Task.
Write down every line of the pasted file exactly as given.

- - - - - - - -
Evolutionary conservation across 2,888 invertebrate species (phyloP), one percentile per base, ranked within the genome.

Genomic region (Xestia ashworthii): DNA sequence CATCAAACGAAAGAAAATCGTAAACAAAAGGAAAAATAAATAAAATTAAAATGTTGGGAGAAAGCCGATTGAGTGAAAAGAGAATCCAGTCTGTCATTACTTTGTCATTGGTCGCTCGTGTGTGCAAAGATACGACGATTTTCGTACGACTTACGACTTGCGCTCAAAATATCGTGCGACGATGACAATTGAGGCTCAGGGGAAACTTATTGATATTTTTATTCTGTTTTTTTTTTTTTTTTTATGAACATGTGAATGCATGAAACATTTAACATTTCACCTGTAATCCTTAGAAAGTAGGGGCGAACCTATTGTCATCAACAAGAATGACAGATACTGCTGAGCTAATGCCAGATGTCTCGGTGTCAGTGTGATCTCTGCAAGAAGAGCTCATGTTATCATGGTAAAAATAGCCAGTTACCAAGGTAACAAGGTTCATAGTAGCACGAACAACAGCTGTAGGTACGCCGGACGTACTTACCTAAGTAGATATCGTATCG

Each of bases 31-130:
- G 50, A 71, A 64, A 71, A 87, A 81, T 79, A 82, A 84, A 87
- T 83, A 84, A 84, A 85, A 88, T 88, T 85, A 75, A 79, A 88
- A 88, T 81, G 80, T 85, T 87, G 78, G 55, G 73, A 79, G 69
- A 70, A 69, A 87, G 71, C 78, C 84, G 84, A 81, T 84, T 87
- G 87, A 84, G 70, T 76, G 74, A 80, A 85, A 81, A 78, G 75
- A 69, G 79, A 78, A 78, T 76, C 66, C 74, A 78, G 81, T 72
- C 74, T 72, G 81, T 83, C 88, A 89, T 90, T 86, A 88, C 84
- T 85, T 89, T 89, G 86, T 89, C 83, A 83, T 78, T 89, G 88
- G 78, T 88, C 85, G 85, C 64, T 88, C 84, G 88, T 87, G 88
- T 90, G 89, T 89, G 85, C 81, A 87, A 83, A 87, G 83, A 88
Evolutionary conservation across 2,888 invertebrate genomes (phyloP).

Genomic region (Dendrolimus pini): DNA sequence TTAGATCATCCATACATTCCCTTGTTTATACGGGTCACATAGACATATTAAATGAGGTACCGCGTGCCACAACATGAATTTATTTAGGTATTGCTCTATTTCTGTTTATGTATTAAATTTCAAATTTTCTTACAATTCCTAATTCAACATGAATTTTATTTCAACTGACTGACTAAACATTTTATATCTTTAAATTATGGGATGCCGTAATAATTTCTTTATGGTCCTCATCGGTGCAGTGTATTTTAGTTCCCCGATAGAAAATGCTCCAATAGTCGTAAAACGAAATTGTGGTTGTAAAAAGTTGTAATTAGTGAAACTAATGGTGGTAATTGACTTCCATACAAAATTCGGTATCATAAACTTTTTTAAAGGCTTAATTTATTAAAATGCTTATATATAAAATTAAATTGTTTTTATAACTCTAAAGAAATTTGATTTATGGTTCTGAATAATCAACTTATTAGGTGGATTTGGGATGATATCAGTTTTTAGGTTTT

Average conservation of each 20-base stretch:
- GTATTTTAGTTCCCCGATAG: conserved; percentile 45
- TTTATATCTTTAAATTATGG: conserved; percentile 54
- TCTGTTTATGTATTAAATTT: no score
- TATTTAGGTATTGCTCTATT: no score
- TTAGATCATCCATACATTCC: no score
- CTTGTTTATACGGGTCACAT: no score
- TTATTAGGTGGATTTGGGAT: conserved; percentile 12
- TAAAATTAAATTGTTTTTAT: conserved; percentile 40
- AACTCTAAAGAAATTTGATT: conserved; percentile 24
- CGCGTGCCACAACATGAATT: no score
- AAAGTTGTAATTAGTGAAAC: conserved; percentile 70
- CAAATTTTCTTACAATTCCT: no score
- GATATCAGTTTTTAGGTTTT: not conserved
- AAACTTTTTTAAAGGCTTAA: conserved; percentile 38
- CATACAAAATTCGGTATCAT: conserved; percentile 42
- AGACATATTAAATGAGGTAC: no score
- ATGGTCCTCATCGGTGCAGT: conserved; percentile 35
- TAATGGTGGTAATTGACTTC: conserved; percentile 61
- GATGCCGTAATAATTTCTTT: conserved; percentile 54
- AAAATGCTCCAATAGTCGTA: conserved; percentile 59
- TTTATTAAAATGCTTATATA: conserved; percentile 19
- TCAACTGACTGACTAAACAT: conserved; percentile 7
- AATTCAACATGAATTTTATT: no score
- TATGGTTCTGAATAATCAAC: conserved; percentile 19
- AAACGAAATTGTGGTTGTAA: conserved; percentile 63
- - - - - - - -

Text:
Evolutionary conservation across 2,888 invertebrate species (phyloP), one percentile per base, ranked within the genome.

Genomic region (Xestia ashworthii): DNA sequence CATCAAACGAAAGAAAATCGTAAACAAAAGGAAAAATAAATAAAATTAAAATGTTGGGAGAAAGCCGATTGAGTGAAAAGAGAATCCAGTCTGTCATTACTTTGTCATTGGTCGCTCGTGTGTGCAAAGATACGACGATTTTCGTACGACTTACGACTTGCGCTCAAAATATCGTGCGACGATGACAATTGAGGCTCAGGGGAAACTTATTGATATTTTTATTCTGTTTTTTTTTTTTTTTTTATGAACATGTGAATGCATGAAACATTTAACATTTCACCTGTAATCCTTAGAAAGTAGGGGCGAACCTATTGTCATCAACAAGAATGACAGATACTGCTGAGCTAATGCCAGATGTCTCGGTGTCAGTGTGATCTCTGCAAGAAGAGCTCATGTTATCATGGTAAAAATAGCCAGTTACCAAGGTAACAAGGTTCATAGTAGCACGAACAACAGCTGTAGGTACGCCGGACGTACTTACCTAAGTAGATATCGTATCG

Each of bases 31-130:
- G 50, A 71, A 64, A 71, A 87, A 81, T 79, A 82, A 84, A 87
- T 83, A 84, A 84, A 85, A 88, T 88, T 85, A 75, A 79, A 88
- A 88, T 81, G 80, T 85, T 87, G 78, G 55, G 73, A 79, G 69
- A 70, A 69, A 87, G 71, C 78, C 84, G 84, A 81, T 84, T 87
- G 87, A 84, G 70, T 76, G 74, A 80, A 85, A 81, A 78, G 75
- A 69, G 79, A 78, A 78, T 76, C 66, C 74, A 78, G 81, T 72
- C 74, T 72, G 81, T 83, C 88, A 89, T 90, T 86, A 88, C 84
- T 85, T 89, T 89, G 86, T 89, C 83, A 83, T 78, T 89, G 88
- G 78, T 88, C 85, G 85, C 64, T 88, C 84, G 88, T 87, G 88
- T 90, G 89, T 89, G 85, C 81, A 87, A 83, A 87, G 83, A 88
Evolutionary conservation across 2,888 invertebrate genomes (phyloP).

Genomic region (Dendrolimus pini): DNA sequence TTAGATCATCCATACATTCCCTTGTTTATACGGGTCACATAGACATATTAAATGAGGTACCGCGTGCCACAACATGAATTTATTTAGGTATTGCTCTATTTCTGTTTATGTATTAAATTTCAAATTTTCTTACAATTCCTAATTCAACATGAATTTTATTTCAACTGACTGACTAAACATTTTATATCTTTAAATTATGGGATGCCGTAATAATTTCTTTATGGTCCTCATCGGTGCAGTGTATTTTAGTTCCCCGATAGAAAATGCTCCAATAGTCGTAAAACGAAATTGTGGTTGTAAAAAGTTGTAATTAGTGAAACTAATGGTGGTAATTGACTTCCATACAAAATTCGGTATCATAAACTTTTTTAAAGGCTTAATTTATTAAAATGCTTATATATAAAATTAAATTGTTTTTATAACTCTAAAGAAATTTGATTTATGGTTCTGAATAATCAACTTATTAGGTGGATTTGGGATGATATCAGTTTTTAGGTTTT

Average conservation of each 20-base stretch:
- GTATTTTAGTTCCCCGATAG: conserved; percentile 45
- TTTATATCTTTAAATTATGG: conserved; percentile 54
- TCTGTTTATGTATTAAATTT: no score
- TATTTAGGTATTGCTCTATT: no score
- TTAGATCATCCATACATTCC: no score
- CTTGTTTATACGGGTCACAT: no score
- TTATTAGGTGGATTTGGGAT: conserved; percentile 12
- TAAAATTAAATTGTTTTTAT: conserved; percentile 40
- AACTCTAAAGAAATTTGATT: conserved; percentile 24
- CGCGTGCCACAACATGAATT: no score
- AAAGTTGTAATTAGTGAAAC: conserved; percentile 70
- CAAATTTTCTTACAATTCCT: no score
- GATATCAGTTTTTAGGTTTT: not conserved
- AAACTTTTTTAAAGGCTTAA: conserved; percentile 38
- CATACAAAATTCGGTATCAT: conserved; percentile 42
- AGACATATTAAATGAGGTAC: no score
- ATGGTCCTCATCGGTGCAGT: conserved; percentile 35
- TAATGGTGGTAATTGACTTC: conserved; percentile 61
- GATGCCGTAATAATTTCTTT: conserved; percentile 54
- AAAATGCTCCAATAGTCGTA: conserved; percentile 59
- TTTATTAAAATGCTTATATA: conserved; percentile 19
- TCAACTGACTGACTAAACAT: conserved; percentile 7
- AATTCAACATGAATTTTATT: no score
- TATGGTTCTGAATAATCAAC: conserved; percentile 19
- AAACGAAATTGTGGTTGTAA: conserved; percentile 63